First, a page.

Monday 29 August 2011

Finding unwanted global variables and functions with dwarves

The dwarves package contains a set of useful tools that use the DWARF information placed in the ELF binaries by the compiler. Utilities in the dwarves package include:

pahole: This will find alignment holes in structs and classes in languages such as C/C++.  With careful repacking one can achieve better cache hits.  I could have done with this when optimising some code a few years back...

codiff:  This is a diff like tool use to compare the effect a change in source code can create on the compiled code.

pfunct:  This displays information about functions, inlines, goto labels, function size, number of variables and much more.

pdwtags: A DWARF information pretty-printer.

pglobal:  Dump out global symbols.

prefcnt:  A DWARF tags usage count.

dtagnames: Will lists tag names.

So, using pglobal, I was able to quickly check which variables I had made global (or accidentally not made them static!) on some code that I was developing as follows:

pglobal -v progname

and the same for functions:

pglobal -f progname

Easy!  Obviously these tools only work if the DWARF information is not stripped out.

All in all, these are really useful tools to know about and will help me in producing better code in the future.

Wednesday 24 August 2011

Firmware Test Suite full documentation.

I've now competed the documentation of the Firmware Test Suite and this include documenting each of the 50+ tests (which was a bit of a typing marathon).  Each test has a brief description of what the test covers, example output from the test, how to run the test (possibly with different options) and explanations of test failure messages.

For example of the per-test documentation, check out the the suspend/resume test page and the ACPI tables test page.

I hope this is useful!

Monday 22 August 2011

Assume Nothing.

When I was a very junior software engineer working on Fortran 77 signal processing modules on MicroVaxes, PDP-11s, Masscomps and old 286 PCs I was given some very wise words by the owner of the company:   "Assume nothing".   This has stuck with me for nearly quarter of a century.  It is pithy, easy to remember and is so true for software engineering.

1. "Assume nothing" makes me look up details when I'm not 100% sure.
2. "Assume nothing" means that I double check my facts when I think I'm 100% sure.
3. "Assume nothing" makes me question even the so called 'obvious'.  "Of course it will work.." turns into "are we sure it will work for every possible case?"
4. "Assume nothing" makes me dot the i's and cross the t's.
5. "Assume nothing" keeps me sceptical, which is useful as there is a lot of stupidity masquerading as knowledge on the internet.

I could ramble on. However enough said. Just assume nothing, it will keep you out of a lot of trouble.

How x86 computers boot up

Gustavo Duarte has written a concise and very readable article describing how computers boot up.  Well worth reading.

Friday 19 August 2011

Which version of the GCC compiled my program?

Here's a quick one-liner to find out which version of GCC was used to compile some code:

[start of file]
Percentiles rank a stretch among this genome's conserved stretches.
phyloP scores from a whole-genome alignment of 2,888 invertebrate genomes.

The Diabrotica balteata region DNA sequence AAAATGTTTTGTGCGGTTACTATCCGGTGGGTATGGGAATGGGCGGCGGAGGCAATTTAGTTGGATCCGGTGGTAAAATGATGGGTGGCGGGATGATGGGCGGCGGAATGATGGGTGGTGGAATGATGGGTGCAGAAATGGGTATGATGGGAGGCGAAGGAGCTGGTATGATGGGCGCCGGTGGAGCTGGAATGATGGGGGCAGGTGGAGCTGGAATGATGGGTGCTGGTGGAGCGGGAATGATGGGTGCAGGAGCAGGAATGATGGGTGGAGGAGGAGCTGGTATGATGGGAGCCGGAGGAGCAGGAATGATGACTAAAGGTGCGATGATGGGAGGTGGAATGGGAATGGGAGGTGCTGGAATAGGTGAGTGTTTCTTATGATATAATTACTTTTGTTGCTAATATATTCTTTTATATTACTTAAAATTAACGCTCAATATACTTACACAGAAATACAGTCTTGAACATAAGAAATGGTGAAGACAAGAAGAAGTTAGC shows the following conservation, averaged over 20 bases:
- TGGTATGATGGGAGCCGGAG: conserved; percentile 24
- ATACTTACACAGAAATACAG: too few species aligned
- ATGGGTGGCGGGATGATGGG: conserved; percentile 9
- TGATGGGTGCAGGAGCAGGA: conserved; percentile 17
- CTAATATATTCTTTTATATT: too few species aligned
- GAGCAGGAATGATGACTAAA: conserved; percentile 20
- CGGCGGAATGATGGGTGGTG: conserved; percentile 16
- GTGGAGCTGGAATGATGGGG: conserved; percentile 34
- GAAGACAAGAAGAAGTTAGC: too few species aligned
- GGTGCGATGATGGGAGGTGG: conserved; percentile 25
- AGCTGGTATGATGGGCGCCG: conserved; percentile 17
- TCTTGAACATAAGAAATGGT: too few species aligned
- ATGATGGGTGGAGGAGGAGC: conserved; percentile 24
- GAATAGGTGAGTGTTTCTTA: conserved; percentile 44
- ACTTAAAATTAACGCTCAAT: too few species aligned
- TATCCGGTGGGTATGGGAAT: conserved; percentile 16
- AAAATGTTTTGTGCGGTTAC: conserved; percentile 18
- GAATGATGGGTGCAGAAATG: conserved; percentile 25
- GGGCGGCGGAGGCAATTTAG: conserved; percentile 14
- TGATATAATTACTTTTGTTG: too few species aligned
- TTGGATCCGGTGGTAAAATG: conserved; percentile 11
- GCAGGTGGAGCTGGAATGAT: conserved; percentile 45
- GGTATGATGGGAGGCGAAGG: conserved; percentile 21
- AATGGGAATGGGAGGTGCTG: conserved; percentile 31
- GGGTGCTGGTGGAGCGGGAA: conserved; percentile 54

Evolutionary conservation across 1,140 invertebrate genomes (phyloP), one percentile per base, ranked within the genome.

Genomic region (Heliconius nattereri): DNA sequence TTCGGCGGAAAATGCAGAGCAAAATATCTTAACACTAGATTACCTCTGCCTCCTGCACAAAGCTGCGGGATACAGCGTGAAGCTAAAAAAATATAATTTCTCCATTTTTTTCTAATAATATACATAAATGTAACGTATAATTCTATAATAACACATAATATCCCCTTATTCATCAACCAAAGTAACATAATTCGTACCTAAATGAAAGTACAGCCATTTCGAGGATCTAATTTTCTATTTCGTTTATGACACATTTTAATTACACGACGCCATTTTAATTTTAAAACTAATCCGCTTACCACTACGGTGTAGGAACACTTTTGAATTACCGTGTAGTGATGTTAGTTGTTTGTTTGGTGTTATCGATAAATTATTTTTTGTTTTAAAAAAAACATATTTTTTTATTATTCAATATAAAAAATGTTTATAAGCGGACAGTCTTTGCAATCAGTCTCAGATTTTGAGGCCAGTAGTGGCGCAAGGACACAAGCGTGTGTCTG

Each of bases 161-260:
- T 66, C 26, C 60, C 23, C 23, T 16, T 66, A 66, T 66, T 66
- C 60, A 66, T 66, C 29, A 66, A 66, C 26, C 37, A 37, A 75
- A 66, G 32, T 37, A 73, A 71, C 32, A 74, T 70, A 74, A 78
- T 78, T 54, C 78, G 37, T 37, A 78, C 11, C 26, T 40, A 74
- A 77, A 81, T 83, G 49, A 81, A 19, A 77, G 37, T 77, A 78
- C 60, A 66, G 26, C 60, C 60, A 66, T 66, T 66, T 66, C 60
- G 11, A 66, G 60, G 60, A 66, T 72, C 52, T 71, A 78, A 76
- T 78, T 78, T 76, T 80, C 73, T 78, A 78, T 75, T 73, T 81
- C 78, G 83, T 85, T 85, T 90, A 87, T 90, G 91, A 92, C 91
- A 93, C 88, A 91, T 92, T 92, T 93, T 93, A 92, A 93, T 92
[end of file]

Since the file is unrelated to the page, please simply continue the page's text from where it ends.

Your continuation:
readelf -p .comment a.out

String dump of section '.comment':
  [     0]  GCC: (Ubuntu/Linaro 4.6.1-7ubuntu1) 4.6.1
  [    2a]  GCC: (Ubuntu/Linaro 4.6.1-6ubuntu6) 4.6.1

Thursday 18 August 2011

Debugging S3 suspend/resume using SystemTap and minimodem.

Some problems are a little challenging to debug and require sometimes a bit of lateral thinking to solve.   One particular issue is when suspend/resume locks up and one has no idea where or why because the console has is suspended and any debug messages just don't appear.

In the past I've had to use techniques like flashing keyboard LEDs, making the PC speaker beep or even forcible rebooting the machine at known points to be able to get some idea of roughly where a hang has occurred.   This is fine, but it is tedious since we can only emit a few bits of state per iteration.   Saving state is difficult since when a machine locks up one has to reboot it and one looses debug state.   One technique is to squirrel away debug state in the real time clock (RTC) which allows one to store twenty or so bits of state, which is still quite tough going.

One project I've been working on is to use the power of system tap to instrument the entire suspend/resume code paths - every time a function is entered a hash of the name is generated and stored in the RTC.  If the machine hangs, one can then grab this hash out of the RTC can compare this to the known function names in /proc/kallsyms, and hopefully this will give some idea of where we got to before the machine hung.

However, what would be really useful is the ability to print out more debug state during suspend/resume in real time.   Normally I approach this by using a USB/serial cable and capturing console messages via this mechanism.  However, once USB is suspended, this provides no more information.

One solution I'm now using is with Kamal Mostafa's minimodem.  This wonderful tool is an implementation of a software modem and can send and receive data by emulating a Bell-type or RTTY FSK modem.  It allows me to transmit characters at 110 to 300 baud over a standard PC speaker and reliably receive them on a host machine.  If the wind is in the right direction, one can transmit at higher speeds with an audio cable plugged in the headphone jack of the transmitter and into the microphone socket on the receiver if hardware allows.